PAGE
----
Improving agricultural safety
Farmers have the power to change behaviour and improve agricultural safety across Ireland and Northern Ireland. Bryan Henesey reports.
Agriculture is a cornerstone of the Irish economy, providing employment for one in every 13 workers across the country.
The industry has unfortunately accounted for the most workplace deaths in Ireland annually over the last seven years.
A total of 156 people have died working in Irish agriculture since the start of 2008, including 16 workers between January and November 2015.
In Northern Ireland, meanwhile, 67 people lost their lives in work-related farming incidents between 2004 and 2013, including five children under-11.
Much work has and continues to be done by the Health and Safety Authority (HSA), HSENI and other organisations to address the trend and make agriculture a safer and healthier sector in which to work.
It was to this end that IOSH’s Ireland and Northern Ireland branches jointly held a farm and farmer safety event at Teagasc’s Ballyhaise Agricultural College, in Co Cavan.
Around 120 delegates learned more about preventing common causes of injuries or deaths in agriculture at the event, which also involved input from the institution’s Rural Industries Group.
Live demonstrations of best practice around chainsaws and tree felling, tractors, use of chemicals, animal management, farm building construction and electricity, and slurry management were provided by experts from the college, Teagasc, Coillte and farm building management company Kilmoon Trading.
Through the sessions farm workers were encouraged to stop and think about safety, and to take action to ensure safe working on their land.
Liam Howe, chair of IOSH Ireland Branch, said: “Agriculture, particularly in recent times, has had a very poor rate of accidents, deaths, injuries and ill health. Through this event we wanted to showcase some of the main issues and ways to improve farm safety.
“Hopefully, the advice given to delegates will help to change the behaviour of farmers in their own workplaces. It is about changing the culture so that safety and health becomes a state of mind for farm workers.”
Richard McIvor, chair of IOSH Northern Ireland Branch, added: “Farm safety is a significant issue both in Northern Ireland and the Republic of Ireland. Both IOSH branches had the same goal to work together and share knowledge for all.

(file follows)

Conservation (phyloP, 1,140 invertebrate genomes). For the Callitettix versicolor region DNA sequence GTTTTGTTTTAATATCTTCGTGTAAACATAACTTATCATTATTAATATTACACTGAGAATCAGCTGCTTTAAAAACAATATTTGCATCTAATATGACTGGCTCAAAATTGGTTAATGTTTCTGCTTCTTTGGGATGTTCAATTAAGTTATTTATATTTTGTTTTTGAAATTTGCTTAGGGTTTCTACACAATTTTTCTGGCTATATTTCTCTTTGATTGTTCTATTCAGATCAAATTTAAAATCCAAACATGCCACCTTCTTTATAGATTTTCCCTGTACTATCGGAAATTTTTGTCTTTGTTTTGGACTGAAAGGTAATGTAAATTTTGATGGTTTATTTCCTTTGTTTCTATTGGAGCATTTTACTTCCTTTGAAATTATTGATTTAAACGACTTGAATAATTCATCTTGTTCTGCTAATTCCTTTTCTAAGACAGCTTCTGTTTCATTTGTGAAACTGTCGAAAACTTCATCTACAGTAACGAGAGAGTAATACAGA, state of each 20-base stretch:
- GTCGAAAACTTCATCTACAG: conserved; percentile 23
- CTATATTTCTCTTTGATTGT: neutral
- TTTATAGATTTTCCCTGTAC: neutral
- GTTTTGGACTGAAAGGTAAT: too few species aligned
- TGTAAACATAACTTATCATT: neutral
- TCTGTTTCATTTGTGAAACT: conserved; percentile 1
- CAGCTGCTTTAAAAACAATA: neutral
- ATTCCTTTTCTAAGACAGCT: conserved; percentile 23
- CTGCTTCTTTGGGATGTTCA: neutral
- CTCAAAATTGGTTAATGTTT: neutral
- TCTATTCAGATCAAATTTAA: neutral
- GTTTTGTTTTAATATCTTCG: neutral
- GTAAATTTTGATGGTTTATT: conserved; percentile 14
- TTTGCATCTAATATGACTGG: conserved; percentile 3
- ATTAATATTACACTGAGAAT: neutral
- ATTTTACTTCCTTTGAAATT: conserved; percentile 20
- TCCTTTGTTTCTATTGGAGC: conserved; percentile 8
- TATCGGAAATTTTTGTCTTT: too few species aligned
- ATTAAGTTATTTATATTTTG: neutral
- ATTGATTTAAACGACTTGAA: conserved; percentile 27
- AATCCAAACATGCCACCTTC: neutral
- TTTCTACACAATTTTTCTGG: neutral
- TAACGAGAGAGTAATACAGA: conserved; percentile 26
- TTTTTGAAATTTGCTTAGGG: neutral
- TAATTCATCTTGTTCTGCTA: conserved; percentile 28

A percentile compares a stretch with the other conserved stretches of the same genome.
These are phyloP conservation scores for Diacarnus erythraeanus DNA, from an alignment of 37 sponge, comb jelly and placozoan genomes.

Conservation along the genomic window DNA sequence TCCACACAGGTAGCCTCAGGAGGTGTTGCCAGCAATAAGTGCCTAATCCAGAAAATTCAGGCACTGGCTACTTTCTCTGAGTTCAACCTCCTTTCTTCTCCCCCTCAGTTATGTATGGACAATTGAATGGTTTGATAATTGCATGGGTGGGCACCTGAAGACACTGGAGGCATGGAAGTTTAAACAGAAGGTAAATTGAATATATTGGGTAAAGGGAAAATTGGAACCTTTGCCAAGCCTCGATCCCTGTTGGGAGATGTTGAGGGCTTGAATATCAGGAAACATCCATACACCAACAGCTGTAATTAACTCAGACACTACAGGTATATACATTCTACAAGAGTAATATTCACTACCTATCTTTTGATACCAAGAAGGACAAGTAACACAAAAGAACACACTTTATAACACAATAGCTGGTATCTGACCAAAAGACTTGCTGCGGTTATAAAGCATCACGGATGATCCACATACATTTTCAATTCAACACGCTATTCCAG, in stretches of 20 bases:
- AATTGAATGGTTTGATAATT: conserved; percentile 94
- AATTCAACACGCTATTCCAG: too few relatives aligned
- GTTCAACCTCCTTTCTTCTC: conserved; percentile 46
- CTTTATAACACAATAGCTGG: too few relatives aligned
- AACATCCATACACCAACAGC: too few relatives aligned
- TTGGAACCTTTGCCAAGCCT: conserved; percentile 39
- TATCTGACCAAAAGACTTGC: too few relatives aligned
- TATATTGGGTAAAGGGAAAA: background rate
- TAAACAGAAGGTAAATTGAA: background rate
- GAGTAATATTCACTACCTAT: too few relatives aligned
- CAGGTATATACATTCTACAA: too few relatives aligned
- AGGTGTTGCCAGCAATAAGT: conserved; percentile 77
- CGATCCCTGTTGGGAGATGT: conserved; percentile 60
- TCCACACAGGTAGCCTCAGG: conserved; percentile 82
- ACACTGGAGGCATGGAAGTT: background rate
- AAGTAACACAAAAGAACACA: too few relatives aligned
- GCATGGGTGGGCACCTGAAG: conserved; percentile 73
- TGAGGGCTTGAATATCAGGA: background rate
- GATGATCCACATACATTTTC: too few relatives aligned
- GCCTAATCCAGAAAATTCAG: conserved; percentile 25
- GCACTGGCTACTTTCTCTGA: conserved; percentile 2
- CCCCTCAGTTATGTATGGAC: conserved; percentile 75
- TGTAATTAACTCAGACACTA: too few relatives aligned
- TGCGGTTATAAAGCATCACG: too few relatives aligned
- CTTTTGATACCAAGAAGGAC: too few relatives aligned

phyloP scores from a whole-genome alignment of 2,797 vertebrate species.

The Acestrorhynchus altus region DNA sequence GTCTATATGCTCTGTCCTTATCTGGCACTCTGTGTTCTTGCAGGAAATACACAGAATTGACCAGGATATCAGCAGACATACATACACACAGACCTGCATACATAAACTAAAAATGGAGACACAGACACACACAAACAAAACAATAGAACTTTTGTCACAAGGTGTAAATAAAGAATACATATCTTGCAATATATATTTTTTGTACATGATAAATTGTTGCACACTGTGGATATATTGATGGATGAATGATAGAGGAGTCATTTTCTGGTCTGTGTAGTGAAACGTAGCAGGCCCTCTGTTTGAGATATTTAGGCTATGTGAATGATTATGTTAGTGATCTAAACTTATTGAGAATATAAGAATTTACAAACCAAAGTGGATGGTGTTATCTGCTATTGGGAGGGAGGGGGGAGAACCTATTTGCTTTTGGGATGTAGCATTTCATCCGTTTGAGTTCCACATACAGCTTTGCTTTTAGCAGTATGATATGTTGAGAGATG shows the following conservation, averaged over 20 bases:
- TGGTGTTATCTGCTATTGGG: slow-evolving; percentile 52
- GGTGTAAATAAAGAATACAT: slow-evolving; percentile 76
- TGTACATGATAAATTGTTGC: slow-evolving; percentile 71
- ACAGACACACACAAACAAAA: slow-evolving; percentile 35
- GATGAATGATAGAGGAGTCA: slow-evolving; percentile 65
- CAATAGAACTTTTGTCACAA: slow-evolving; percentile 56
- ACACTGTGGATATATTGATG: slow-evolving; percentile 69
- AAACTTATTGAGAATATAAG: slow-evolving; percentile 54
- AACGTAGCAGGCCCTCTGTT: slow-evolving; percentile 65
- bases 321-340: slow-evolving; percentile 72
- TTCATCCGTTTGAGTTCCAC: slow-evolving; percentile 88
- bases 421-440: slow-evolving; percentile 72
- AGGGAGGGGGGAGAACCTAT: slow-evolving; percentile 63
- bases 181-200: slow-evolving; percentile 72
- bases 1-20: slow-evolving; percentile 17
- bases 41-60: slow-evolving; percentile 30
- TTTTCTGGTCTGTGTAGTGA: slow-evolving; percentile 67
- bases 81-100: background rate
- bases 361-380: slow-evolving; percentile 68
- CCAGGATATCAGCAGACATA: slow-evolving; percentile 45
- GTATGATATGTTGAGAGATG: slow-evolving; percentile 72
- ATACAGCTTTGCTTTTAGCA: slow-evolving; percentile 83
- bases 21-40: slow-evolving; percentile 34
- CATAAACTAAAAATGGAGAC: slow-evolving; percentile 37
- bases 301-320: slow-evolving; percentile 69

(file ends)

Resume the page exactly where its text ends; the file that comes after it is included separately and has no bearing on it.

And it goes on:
“By sharing advice we hope that farm workers will stop and think in order to prevent further deaths and serious injuries. It is also important for people to realise that children should be kept off the farm for their own safety.”
Both IOSH branches have been promoting farm safety through their activities in recent years and support the work being done by others to raise awareness of the issue.
IOSH Northern Ireland has been actively supporting HSENI’s Farm Safety Action Plan. The strategy, which runs until March 2017, outlines how the regulator plans to support the local farming community to promote safe working and good practice.
Keith Morrison, chief executive of HSENI, who spoke at the event, said: “While it is encouraging that awareness around farm safety has increased, farmers must now take the next step.
“They need to change how they do things so that every job, big or small, is done within a culture of safety first – every time. We can’t keep on losing lives every year through accidents that are completely preventable.”
Martin O’Halloran, CEO of the HSA, also addressed delegates. He said the consequences of not taking safety seriously can stay with farming families for generations.
He said: “When our inspectors go out and investigate the two words that almost universally characterise accidents are that they were ‘foreseeable’ and ‘preventable’.
“We say take action. You have enormous power over the outcomes for yourself and your family.”
The event was the first that the IOSH Ireland and Northern Ireland branches have jointly held on the issue of farm safety. They now plan to hold similar sessions at other locations.
Bryan Henesey is an IOSH media officer
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